Like all jumping spiders, dimorphic jumping spiders have excellent vision. The main eyes, in the front-and-center position, are large, while the remaining pairs along the sides of the head work as motion detectors. The eyes are used for hunting, spotting potential threats, and finding mates.

Dimorphic jumping spiders bite when distressed, but their venom is harmless.

32. Zebra Jumping Spider 

Zebra Jumping Spider (Salticus scenicus) on a speckled white wall in Carol Stream, Illinois, USA
A Zebra Jumping Spider (Salticus scenicus) on a speckled white wall in Carol Stream, Illinois, USA. – Source
  • Experience Level: Beginner
  • Family: Salticidae
  • Scientific Name: Salticus scenicus
  • Other Names: Zebra Jumper, Zebra Spider
  • Adult Size: 0.19 to 0.35 inches
  • Lifespan: 1 year
  • Average Price Range: N/A

Zebra jumping spiders have white and black stripes—much like the zebras, they are named after. These spiders have a black ground color, and the white stripes are simply regions of white hair. Some individuals have dark brown bodies instead of black. 

Despite its size, the zebra spider is a great jumper. It has strong back legs and efficiently regulates the pressure in these legs to make impressive jumps. It also spins silk draglines to assist it with risky jumps.

Although zebra spiders don’t spin conventional webs, they spin silk cocoons to keep their eggs. Females protect these egg sacs for as long as possible before they hatch.

Instead of using web traps, these spiders hunt prey on the ground, relying on their speed and strong limbs. They pounce on unsuspecting prey and inject them with venom before consuming their victims.

Zebra jumping spiders have an interesting mating ritual. Males perform a seductive dance in which they move their abdomens up and down while waving their front limbs.

They are more likely to successfully woo females if they can shuffle flawlessly. The better the dance, the more willing females are to mate.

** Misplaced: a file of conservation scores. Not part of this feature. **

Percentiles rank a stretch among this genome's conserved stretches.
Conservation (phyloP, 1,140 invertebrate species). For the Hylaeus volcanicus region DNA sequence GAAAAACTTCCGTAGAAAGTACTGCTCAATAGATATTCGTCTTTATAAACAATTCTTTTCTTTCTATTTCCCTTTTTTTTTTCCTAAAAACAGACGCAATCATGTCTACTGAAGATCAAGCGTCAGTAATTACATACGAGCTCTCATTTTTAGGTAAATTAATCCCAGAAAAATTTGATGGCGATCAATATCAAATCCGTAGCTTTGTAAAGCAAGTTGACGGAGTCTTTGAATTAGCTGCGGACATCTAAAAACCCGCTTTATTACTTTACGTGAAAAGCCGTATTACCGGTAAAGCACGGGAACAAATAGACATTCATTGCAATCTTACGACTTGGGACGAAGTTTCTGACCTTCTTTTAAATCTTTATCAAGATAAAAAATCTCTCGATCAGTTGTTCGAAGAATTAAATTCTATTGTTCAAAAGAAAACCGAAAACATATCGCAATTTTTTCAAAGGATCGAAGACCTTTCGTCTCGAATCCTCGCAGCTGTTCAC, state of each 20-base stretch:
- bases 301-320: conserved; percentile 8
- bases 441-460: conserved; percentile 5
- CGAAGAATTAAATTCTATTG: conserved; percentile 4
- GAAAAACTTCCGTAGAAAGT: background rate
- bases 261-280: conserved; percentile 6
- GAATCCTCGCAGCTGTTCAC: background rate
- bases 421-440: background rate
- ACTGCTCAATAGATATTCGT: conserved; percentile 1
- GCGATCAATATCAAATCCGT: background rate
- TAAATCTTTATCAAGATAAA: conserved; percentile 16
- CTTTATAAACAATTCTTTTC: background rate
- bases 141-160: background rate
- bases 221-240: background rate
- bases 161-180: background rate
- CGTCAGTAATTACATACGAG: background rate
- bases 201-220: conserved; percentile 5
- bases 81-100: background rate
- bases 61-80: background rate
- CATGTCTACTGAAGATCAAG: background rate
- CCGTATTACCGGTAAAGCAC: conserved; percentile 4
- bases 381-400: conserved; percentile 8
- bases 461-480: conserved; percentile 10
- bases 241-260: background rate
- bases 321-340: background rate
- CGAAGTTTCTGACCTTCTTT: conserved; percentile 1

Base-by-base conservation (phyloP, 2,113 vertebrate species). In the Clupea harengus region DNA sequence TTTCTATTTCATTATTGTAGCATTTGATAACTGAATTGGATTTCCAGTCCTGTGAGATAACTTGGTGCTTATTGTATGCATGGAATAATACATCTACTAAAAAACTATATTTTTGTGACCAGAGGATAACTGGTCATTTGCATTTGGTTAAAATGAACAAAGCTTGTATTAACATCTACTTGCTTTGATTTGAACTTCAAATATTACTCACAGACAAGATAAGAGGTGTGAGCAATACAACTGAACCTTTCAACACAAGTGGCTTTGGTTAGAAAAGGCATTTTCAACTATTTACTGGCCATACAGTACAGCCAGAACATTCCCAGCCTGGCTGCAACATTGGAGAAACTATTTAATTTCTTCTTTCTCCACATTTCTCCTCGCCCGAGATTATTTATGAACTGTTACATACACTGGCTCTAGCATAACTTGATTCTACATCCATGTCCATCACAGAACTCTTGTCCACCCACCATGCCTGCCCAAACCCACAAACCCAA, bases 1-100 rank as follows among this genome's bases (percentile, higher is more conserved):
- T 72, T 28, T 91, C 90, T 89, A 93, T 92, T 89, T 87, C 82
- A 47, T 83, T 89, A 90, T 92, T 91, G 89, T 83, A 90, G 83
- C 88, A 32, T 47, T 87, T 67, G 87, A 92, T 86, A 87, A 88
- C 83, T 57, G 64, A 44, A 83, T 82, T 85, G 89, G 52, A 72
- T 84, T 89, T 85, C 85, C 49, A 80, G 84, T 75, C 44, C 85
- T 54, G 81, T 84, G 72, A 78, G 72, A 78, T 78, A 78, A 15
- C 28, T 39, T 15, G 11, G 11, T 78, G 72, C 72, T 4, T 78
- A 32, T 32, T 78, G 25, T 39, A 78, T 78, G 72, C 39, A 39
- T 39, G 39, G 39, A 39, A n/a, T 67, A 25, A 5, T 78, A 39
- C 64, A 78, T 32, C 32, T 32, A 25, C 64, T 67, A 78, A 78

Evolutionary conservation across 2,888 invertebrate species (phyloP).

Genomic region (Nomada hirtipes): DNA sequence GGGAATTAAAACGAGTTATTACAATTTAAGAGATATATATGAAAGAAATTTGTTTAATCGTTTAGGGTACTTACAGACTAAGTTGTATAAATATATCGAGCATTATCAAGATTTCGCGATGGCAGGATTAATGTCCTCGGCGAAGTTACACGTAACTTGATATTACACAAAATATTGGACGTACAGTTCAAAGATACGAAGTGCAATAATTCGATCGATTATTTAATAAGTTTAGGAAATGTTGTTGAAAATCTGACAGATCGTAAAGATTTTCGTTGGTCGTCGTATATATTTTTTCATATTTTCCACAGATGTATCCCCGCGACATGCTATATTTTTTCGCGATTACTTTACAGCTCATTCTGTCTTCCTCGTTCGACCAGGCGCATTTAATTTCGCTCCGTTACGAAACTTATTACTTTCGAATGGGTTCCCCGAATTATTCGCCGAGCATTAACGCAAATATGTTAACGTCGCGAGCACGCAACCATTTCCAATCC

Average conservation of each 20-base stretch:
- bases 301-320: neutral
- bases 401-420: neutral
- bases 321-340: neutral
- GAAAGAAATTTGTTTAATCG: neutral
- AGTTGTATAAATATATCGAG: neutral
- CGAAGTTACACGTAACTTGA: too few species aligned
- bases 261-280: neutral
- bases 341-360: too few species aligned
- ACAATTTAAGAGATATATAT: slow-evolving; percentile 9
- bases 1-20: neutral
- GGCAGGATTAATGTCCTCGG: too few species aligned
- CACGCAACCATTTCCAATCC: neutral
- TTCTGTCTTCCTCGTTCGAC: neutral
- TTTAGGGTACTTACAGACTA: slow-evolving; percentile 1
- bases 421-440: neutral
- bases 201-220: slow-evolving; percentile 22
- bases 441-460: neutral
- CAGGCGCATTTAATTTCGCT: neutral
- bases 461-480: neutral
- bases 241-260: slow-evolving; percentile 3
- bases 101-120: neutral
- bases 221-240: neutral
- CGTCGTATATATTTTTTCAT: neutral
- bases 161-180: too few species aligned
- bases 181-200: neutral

Zebra jumping spiders are safe to have around. They are unaggressive and rarely bite people except provoked. Even if one bites you, its venom is harmless. But you might have minor allergic reactions like itching or mild pain in the bite area.

33. Furrow Orbweaver

Furrow Orbweaver (Larinioides cornutus) on a white background in Champaign, Illinois, USA
A Furrow Orbweaver (Larinioides cornutus) on a white background in Champaign, Illinois, USA. – Source
  • Experience Level: Beginner
  • Family: Araneidae
  • Scientific Name: Larinioides cornutus
  • Other Names: Furrow Spider, Foliate Spider, Furrow Orb Spider
  • Adult Size: 0.4 to 0.5 inches
  • Lifespan: 1 Year
  • Average Price Range: N/A

You can find furrow orb-weavers in humid forests and coastal areas in Illinois. Although most furrow orb-weavers live outdoors, many of them migrate indoors during colder seasons. Indoor sightings are more common in fall as most don’t survive the cold when winter comes.

Furrow orb-weavers are named after the zigzag pattern on the back of their abdomens. This pattern looks like wavy ridges or furrows left behind after plowing a field. The furrow-like marking distinguishes furrow orb-weavers from similar-looking spiders in Illinois.

The cephalothorax of this species is nearly double the size of its oval abdomen. The carapace is also reddish-brown to gray, while the abdomen is smooth and glossy, unlike that of most orb-weavers. 

Furrow orb-weavers look like bridge orb-weavers. However, the furrow orb-weaver has shorter legs, and its body isn’t as dark as that of the bridge orb-weaver. The first two pairs of legs are longer than the rest and are banded and spiky. 

Furrow orb-weavers feed primarily on insects, but they eat other arthropods their webs trap. They locate victims on their wheel-shaped nests by following the vibrations these victims trigger on the webs when struggling. 

Furrow orb-weavers are harmless. While their venom is not medically significant, it can cause mild allergic reactions like pain, redness, and/or itching. So be careful when handling these spiders.

34. Arabesque Orbweaver

Arabesque Orbweaver (Neoscona arabesca) in its web on Horseshoe Lake State Park Trail, Illinois, USA
An Arabesque Orbweaver (Neoscona arabesca) in its web on Horseshoe Lake State Park Trail, Illinois, USA. – Source
  • Experience Level: Beginner 
  • Family: Araneidae
  • Scientific Name: Neoscona arabesca
  • Other Names:
  • Adult Size: 0.20 to 0.28 inches
  • Lifespan: 1 Year
  • Average Price Range: N/A

Arabesque orb-weavers are common in Illinois woodlands, forests, and gardens. These orb-weavers also live in man-made structures throughout the state. They earned their name from the beautiful whirling designs on their large abdomens.

You can easily identify these orb-weavers by the swirling pattern on their abdomens shortly after they shed their covering. But, sadly, the pattern becomes less visible as the spiders mature. This makes differentiating older arabesque orb-weavers from similar species more challenging.